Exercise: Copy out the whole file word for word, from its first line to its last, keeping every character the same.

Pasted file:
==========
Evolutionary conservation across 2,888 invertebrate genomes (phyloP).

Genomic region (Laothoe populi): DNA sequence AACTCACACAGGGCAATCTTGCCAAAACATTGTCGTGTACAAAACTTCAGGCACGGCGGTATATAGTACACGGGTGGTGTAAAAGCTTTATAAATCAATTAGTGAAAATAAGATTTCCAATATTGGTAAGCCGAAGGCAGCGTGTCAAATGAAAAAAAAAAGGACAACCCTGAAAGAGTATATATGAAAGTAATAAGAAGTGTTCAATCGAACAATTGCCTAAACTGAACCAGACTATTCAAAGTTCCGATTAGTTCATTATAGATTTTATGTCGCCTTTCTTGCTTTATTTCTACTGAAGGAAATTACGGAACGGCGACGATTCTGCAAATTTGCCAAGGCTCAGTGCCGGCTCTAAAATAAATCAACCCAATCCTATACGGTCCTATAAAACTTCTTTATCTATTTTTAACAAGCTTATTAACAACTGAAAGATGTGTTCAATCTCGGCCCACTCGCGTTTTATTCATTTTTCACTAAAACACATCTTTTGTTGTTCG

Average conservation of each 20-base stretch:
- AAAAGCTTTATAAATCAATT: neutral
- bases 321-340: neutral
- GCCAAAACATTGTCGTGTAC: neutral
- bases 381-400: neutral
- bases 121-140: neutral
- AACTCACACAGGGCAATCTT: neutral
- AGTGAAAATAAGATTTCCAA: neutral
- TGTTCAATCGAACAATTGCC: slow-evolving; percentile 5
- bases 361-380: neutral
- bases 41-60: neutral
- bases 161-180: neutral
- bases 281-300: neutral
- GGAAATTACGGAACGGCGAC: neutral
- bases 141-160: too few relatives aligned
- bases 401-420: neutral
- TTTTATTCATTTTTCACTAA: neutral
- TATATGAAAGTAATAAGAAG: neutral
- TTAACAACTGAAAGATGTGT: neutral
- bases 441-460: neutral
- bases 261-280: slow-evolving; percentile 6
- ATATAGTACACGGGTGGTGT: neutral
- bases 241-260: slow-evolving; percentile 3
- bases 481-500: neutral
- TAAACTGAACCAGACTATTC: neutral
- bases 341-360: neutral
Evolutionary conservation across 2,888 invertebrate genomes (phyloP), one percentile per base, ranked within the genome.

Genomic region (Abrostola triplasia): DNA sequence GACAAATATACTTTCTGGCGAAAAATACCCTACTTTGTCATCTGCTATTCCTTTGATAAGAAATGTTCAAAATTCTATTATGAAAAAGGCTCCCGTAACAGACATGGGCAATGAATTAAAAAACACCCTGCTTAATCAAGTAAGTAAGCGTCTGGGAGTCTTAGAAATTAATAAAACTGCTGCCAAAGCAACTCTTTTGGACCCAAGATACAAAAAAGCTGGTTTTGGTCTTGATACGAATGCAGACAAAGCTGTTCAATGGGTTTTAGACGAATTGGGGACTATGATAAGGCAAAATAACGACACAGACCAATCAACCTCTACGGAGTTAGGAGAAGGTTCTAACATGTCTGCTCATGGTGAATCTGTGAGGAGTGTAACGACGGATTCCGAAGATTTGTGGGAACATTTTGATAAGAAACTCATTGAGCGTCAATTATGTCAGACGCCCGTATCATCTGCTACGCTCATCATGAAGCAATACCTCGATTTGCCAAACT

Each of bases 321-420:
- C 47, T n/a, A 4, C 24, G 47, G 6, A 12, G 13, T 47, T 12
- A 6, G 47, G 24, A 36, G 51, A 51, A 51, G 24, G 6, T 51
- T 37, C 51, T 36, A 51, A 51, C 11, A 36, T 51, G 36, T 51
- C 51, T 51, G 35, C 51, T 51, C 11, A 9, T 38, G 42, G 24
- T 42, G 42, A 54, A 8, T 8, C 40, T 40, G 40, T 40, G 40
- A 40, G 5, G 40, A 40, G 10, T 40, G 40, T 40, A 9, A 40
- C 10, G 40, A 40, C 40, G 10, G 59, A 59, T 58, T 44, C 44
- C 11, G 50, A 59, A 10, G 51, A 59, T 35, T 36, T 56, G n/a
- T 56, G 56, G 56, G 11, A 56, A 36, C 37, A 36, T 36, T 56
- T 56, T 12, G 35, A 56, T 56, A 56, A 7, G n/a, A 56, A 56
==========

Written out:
Evolutionary conservation across 2,888 invertebrate genomes (phyloP).

Genomic region (Laothoe populi): DNA sequence AACTCACACAGGGCAATCTTGCCAAAACATTGTCGTGTACAAAACTTCAGGCACGGCGGTATATAGTACACGGGTGGTGTAAAAGCTTTATAAATCAATTAGTGAAAATAAGATTTCCAATATTGGTAAGCCGAAGGCAGCGTGTCAAATGAAAAAAAAAAGGACAACCCTGAAAGAGTATATATGAAAGTAATAAGAAGTGTTCAATCGAACAATTGCCTAAACTGAACCAGACTATTCAAAGTTCCGATTAGTTCATTATAGATTTTATGTCGCCTTTCTTGCTTTATTTCTACTGAAGGAAATTACGGAACGGCGACGATTCTGCAAATTTGCCAAGGCTCAGTGCCGGCTCTAAAATAAATCAACCCAATCCTATACGGTCCTATAAAACTTCTTTATCTATTTTTAACAAGCTTATTAACAACTGAAAGATGTGTTCAATCTCGGCCCACTCGCGTTTTATTCATTTTTCACTAAAACACATCTTTTGTTGTTCG

Average conservation of each 20-base stretch:
- AAAAGCTTTATAAATCAATT: neutral
- bases 321-340: neutral
- GCCAAAACATTGTCGTGTAC: neutral
- bases 381-400: neutral
- bases 121-140: neutral
- AACTCACACAGGGCAATCTT: neutral
- AGTGAAAATAAGATTTCCAA: neutral
- TGTTCAATCGAACAATTGCC: slow-evolving; percentile 5
- bases 361-380: neutral
- bases 41-60: neutral
- bases 161-180: neutral
- bases 281-300: neutral
- GGAAATTACGGAACGGCGAC: neutral
- bases 141-160: too few relatives aligned
- bases 401-420: neutral
- TTTTATTCATTTTTCACTAA: neutral
- TATATGAAAGTAATAAGAAG: neutral
- TTAACAACTGAAAGATGTGT: neutral
- bases 441-460: neutral
- bases 261-280: slow-evolving; percentile 6
- ATATAGTACACGGGTGGTGT: neutral
- bases 241-260: slow-evolving; percentile 3
- bases 481-500: neutral
- TAAACTGAACCAGACTATTC: neutral
- bases 341-360: neutral
Evolutionary conservation across 2,888 invertebrate genomes (phyloP), one percentile per base, ranked within the genome.

Genomic region (Abrostola triplasia): DNA sequence GACAAATATACTTTCTGGCGAAAAATACCCTACTTTGTCATCTGCTATTCCTTTGATAAGAAATGTTCAAAATTCTATTATGAAAAAGGCTCCCGTAACAGACATGGGCAATGAATTAAAAAACACCCTGCTTAATCAAGTAAGTAAGCGTCTGGGAGTCTTAGAAATTAATAAAACTGCTGCCAAAGCAACTCTTTTGGACCCAAGATACAAAAAAGCTGGTTTTGGTCTTGATACGAATGCAGACAAAGCTGTTCAATGGGTTTTAGACGAATTGGGGACTATGATAAGGCAAAATAACGACACAGACCAATCAACCTCTACGGAGTTAGGAGAAGGTTCTAACATGTCTGCTCATGGTGAATCTGTGAGGAGTGTAACGACGGATTCCGAAGATTTGTGGGAACATTTTGATAAGAAACTCATTGAGCGTCAATTATGTCAGACGCCCGTATCATCTGCTACGCTCATCATGAAGCAATACCTCGATTTGCCAAACT

Each of bases 321-420:
- C 47, T n/a, A 4, C 24, G 47, G 6, A 12, G 13, T 47, T 12
- A 6, G 47, G 24, A 36, G 51, A 51, A 51, G 24, G 6, T 51
- T 37, C 51, T 36, A 51, A 51, C 11, A 36, T 51, G 36, T 51
- C 51, T 51, G 35, C 51, T 51, C 11, A 9, T 38, G 42, G 24
- T 42, G 42, A 54, A 8, T 8, C 40, T 40, G 40, T 40, G 40
- A 40, G 5, G 40, A 40, G 10, T 40, G 40, T 40, A 9, A 40
- C 10, G 40, A 40, C 40, G 10, G 59, A 59, T 58, T 44, C 44
- C 11, G 50, A 59, A 10, G 51, A 59, T 35, T 36, T 56, G n/a
- T 56, G 56, G 56, G 11, A 56, A 36, C 37, A 36, T 36, T 56
- T 56, T 12, G 35, A 56, T 56, A 56, A 7, G n/a, A 56, A 56